EDITORIAL: Police state

When the state maintains a deafening silence over rape crimes and police open fire on peaceful protesters, the writing is on the wall: we are on a slippery slope

On Saturday, people from various walks of life gathered at Maitighar Mandala, in the heart of the Capital, to demand justice for Nirmala Pant. Nirmala, 13, was raped and murdered exactly a month ago in Kanchanpur. Protests had continued in Kanchanpur since her body was found in a sugarcane field. Police investigation so far has drawn a blank. Fourteen-year-old Shani Khuna of Bhimdattanagar was killed and five others were injured when police opened fire on demonstrators in Bhimdattanagar on Friday. The administration has clamped a curfew, and it continued even on Sunday when people observed Janai Purnima and Raksha Bandhan. SP Dilliraj Bista, chief of Kanchanpur Police, has been suspended. Kanchanpur Chief District Officer Kumar Bahadur Khadka has been recalled. But justice still eludes Nirmala.

It’s a worrisome situation that the state seems to be oblivious to rape crimes. In the last one month as many as 22 investigating teams were said to be working on the Nirmala rape and murder case, but in vain. Police role in the entire investigation has become suspicious. Police seem to be working to protect the culprit(s) rather than ensuring justice to the victim. After 26 days, police made public 41-year-old Dilipsingh Bista, identifying him as the murder suspect but failed to provide enough proof. This move then added fuel to the fire. Locals have accused police of arresting a wrong person. Protests ensued and the law enforcement agency, which is meant for protecting the citizens, opened fire on demonstrators, resulting in the death of 14-year-old Shani Khuna.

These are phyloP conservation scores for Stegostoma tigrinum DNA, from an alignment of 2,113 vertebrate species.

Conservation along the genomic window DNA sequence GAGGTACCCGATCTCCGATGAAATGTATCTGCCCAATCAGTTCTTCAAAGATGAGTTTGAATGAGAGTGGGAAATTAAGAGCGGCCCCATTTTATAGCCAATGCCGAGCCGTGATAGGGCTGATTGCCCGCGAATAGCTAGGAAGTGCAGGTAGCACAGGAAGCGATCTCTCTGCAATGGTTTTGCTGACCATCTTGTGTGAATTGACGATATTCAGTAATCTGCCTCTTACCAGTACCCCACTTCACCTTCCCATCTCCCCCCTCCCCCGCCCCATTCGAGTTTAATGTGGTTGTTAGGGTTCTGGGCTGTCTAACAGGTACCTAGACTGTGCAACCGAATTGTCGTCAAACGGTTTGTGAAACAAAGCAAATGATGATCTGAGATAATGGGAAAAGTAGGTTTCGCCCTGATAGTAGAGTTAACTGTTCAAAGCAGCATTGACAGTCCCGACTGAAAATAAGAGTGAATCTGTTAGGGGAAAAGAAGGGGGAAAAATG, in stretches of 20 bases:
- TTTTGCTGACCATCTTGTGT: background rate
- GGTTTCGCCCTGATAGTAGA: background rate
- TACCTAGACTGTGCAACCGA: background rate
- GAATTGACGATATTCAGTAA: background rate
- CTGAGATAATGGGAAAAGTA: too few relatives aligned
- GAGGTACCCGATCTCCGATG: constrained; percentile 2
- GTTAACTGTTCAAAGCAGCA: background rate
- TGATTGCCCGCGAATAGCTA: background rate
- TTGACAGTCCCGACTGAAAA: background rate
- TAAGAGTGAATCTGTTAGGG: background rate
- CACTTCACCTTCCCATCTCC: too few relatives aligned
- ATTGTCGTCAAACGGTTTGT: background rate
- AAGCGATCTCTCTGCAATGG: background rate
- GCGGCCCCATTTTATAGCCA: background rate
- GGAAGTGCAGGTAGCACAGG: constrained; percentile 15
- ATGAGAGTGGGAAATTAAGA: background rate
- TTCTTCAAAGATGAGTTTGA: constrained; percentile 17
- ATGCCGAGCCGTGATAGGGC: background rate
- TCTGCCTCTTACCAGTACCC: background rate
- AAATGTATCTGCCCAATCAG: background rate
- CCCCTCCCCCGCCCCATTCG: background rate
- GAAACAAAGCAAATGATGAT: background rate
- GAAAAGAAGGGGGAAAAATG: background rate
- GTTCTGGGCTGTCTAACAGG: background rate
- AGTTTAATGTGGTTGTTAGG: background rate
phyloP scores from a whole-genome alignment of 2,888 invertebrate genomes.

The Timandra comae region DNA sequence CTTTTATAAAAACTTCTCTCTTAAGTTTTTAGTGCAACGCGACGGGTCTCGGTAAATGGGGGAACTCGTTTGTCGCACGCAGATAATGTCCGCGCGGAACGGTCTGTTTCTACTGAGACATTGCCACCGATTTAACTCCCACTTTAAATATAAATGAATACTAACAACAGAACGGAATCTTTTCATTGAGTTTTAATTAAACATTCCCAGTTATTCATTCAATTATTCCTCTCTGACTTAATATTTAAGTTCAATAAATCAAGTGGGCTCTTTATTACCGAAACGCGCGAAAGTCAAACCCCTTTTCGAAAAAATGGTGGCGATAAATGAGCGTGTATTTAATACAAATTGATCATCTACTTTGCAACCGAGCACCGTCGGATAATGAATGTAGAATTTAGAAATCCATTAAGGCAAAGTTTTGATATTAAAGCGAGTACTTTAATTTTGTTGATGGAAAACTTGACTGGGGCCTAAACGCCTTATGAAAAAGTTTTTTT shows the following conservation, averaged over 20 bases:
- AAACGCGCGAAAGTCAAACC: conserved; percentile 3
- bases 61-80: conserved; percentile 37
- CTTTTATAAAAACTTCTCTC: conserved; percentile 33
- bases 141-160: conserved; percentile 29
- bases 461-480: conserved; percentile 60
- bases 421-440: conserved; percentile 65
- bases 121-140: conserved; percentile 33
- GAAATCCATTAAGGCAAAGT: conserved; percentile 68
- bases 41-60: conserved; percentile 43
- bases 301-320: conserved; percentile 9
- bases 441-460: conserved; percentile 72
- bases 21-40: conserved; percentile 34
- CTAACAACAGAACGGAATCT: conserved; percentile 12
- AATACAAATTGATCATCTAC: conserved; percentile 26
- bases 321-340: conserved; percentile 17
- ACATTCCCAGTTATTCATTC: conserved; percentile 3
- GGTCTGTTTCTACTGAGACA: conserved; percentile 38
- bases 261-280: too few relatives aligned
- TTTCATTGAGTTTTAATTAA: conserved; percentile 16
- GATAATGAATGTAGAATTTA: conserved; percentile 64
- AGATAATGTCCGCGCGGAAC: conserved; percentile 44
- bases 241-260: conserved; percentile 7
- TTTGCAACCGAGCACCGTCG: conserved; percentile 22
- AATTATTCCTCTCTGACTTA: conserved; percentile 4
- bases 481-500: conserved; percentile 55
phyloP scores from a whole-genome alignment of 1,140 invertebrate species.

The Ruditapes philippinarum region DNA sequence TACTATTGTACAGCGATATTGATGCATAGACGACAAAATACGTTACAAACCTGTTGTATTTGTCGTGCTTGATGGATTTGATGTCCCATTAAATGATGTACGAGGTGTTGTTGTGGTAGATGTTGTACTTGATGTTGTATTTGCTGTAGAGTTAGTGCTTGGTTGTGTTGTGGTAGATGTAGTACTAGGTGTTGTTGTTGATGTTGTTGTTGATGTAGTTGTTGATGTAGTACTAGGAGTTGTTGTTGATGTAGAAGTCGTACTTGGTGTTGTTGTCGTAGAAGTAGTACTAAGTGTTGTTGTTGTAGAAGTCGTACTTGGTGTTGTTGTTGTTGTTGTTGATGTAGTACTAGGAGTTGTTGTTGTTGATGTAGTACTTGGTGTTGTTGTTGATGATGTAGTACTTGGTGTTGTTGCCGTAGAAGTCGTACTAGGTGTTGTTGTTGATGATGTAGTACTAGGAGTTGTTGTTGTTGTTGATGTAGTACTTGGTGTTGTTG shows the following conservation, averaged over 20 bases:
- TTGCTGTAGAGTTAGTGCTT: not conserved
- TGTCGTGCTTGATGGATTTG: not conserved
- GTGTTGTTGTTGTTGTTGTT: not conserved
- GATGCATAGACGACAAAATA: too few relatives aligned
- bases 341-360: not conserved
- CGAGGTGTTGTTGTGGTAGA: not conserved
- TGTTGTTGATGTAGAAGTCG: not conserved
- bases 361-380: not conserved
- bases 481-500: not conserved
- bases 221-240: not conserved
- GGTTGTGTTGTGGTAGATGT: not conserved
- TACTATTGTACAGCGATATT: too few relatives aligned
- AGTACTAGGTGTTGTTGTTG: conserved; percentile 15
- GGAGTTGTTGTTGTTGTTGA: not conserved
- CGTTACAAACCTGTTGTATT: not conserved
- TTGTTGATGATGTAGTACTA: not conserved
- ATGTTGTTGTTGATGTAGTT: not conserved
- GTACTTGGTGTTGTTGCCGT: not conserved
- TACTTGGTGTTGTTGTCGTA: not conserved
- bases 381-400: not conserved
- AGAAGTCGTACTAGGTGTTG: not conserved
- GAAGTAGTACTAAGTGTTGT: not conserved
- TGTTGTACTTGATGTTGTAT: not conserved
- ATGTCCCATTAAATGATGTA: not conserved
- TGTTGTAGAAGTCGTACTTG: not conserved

It is disturbing that the government is too slow to act. It is ludicrous that the ruling party—the Nepal Communist Party—had to call an “emergency” meeting a month after the incident to condemn the crime and call for action. Why is it that the government has to wait for the party decision to act? Why did it take one long month for Prime Minister Oli to come up with a statement with regards to the incident? Why was Home Minister Ram Bahadur Thapa defending the police investigation initially? A series of actions involving police in the recent past have been questionable—be it the firing during Madhes protests last year or be it the recent so-called encounter in Bhaktapur, or be it a rape incident a few months ago in the Capital in which police tried “to settle” the case—and these are worrying signs. The government while must expedite the investigation and book the culprit(s) and deliver justice to Nirmala, it also must fix the police administration as well before its highhanded attitude spirals out of hand. When members of the public have to take to the streets to demand justice and arrest criminals, when the state maintains a deafening silence over heinous crimes like rape and when police arbitrarily open fire on peaceful protesters, the writing is on the wall: we as a society and as a nation are on a slippery slope. Citizens’ call for justice—like one in Maitighar Mandala—is hence rightly justified. It is incumbent on the government to ensure justice and safety to all its citizens.

Launch awareness

Federal parliament last year enacted law banning Chhaupadi, terming it a “social evil”. But it is still widely practised in Karnali Province and some hilly districts of Province 7 because of long-held tradition and superstitions among men and women. The latest study conducted by Action Works Nepal has revealed that 77 per cent of women are forced to stay in Chhaupadi (a cramped shed) away from their homes for five days during their periods. It also revealed that 28 per cent of menstruating girls miss their school during the periods. All women know it very well that this is a social evil. But they have not been able to break this evil, thanks to prevailing superstitions in society.

Women and girls are deprived of dairy products; they are not allowed to enter the kitchen and perform religious acts as they are considered “impure, polluted and untouchable” during their periods. Law in itself cannot bring about social changes overnight. Men also should come forward to eradicate this evil. The role of all political parties is particularly crucial to end this practice as they have wider organisational networks all over the province. They should launch rigorous social campaigns against it. Chhaupadi should be the political agenda.